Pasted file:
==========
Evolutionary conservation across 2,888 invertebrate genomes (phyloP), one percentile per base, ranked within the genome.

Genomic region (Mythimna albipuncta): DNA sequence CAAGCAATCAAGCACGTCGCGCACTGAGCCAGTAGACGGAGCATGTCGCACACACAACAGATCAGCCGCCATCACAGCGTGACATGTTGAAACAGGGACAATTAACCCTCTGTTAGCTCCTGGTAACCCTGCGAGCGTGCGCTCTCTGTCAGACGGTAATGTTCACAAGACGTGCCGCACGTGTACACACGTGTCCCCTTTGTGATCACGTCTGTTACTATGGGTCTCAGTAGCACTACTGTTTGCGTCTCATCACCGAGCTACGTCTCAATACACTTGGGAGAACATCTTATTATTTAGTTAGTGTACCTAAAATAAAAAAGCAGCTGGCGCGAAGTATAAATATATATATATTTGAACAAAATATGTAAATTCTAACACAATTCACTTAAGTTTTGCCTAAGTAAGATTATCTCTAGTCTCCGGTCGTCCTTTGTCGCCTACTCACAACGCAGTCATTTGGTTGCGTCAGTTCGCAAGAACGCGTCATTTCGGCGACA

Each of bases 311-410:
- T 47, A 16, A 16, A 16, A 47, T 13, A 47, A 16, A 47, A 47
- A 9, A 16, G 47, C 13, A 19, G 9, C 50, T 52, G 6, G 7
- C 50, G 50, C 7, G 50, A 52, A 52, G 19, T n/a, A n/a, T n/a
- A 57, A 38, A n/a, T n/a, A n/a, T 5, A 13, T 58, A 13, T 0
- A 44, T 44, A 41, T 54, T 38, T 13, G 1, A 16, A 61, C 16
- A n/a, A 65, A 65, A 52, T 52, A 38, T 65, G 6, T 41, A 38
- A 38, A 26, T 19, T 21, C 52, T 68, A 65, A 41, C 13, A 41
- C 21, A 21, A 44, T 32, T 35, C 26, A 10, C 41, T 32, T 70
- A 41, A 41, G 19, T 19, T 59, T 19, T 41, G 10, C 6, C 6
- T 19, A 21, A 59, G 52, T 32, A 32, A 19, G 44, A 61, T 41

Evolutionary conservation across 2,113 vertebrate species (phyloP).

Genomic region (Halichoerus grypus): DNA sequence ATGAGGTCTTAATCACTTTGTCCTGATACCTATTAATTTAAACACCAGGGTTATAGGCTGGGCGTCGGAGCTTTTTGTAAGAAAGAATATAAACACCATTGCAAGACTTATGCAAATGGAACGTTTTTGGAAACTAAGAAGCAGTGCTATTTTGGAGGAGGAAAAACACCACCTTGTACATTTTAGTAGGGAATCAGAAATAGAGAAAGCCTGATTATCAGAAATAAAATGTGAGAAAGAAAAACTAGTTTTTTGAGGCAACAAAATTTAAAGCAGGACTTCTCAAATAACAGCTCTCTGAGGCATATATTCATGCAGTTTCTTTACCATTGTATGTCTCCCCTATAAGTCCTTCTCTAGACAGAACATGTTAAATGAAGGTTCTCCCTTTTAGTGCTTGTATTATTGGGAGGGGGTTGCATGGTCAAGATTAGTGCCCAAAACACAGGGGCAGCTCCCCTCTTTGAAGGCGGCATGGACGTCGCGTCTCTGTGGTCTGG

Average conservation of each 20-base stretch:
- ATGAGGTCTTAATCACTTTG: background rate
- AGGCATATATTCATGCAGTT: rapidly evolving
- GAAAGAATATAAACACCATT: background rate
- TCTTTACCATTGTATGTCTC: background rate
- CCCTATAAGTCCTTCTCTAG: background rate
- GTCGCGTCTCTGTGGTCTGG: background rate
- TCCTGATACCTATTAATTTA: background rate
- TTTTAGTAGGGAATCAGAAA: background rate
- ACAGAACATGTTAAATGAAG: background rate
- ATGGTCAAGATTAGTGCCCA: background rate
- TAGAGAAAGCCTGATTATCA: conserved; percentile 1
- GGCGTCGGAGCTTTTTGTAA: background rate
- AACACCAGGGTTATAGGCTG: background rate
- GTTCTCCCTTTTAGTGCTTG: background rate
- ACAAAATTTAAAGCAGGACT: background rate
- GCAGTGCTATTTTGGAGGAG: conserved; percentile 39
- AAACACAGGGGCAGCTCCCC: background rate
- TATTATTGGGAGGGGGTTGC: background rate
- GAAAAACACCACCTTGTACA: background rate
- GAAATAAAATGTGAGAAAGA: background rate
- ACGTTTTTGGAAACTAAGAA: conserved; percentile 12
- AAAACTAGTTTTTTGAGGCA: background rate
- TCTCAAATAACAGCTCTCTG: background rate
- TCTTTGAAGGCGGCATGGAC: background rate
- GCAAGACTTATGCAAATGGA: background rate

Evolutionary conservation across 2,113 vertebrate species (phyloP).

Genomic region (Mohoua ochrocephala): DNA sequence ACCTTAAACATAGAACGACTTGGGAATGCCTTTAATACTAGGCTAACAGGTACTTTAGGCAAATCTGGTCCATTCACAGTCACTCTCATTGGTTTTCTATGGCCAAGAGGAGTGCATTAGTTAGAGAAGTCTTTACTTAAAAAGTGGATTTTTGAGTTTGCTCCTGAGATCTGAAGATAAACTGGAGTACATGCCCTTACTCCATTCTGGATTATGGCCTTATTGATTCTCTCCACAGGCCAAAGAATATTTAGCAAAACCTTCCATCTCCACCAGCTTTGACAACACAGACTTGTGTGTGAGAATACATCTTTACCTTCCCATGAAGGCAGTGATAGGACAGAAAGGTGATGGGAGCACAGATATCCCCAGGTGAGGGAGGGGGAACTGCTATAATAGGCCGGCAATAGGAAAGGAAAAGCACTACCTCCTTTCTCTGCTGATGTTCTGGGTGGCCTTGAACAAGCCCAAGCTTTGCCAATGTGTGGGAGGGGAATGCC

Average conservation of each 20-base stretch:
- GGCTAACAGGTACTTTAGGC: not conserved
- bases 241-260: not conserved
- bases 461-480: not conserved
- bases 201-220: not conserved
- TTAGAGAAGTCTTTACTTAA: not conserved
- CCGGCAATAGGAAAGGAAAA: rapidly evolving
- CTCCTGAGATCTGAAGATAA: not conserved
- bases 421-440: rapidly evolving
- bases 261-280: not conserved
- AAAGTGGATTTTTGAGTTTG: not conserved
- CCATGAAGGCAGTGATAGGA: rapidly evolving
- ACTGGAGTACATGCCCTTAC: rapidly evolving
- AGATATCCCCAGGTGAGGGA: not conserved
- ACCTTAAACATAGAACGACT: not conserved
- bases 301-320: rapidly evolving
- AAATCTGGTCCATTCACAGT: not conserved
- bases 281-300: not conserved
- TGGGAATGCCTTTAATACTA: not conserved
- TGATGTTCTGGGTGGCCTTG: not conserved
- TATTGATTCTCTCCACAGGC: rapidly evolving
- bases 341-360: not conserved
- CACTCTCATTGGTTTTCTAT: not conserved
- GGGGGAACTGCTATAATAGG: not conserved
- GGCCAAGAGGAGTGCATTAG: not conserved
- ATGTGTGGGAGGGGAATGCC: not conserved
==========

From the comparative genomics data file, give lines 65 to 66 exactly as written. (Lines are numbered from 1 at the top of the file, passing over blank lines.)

- bases 341-360: not conserved
- CACTCTCATTGGTTTTCTAT: not conserved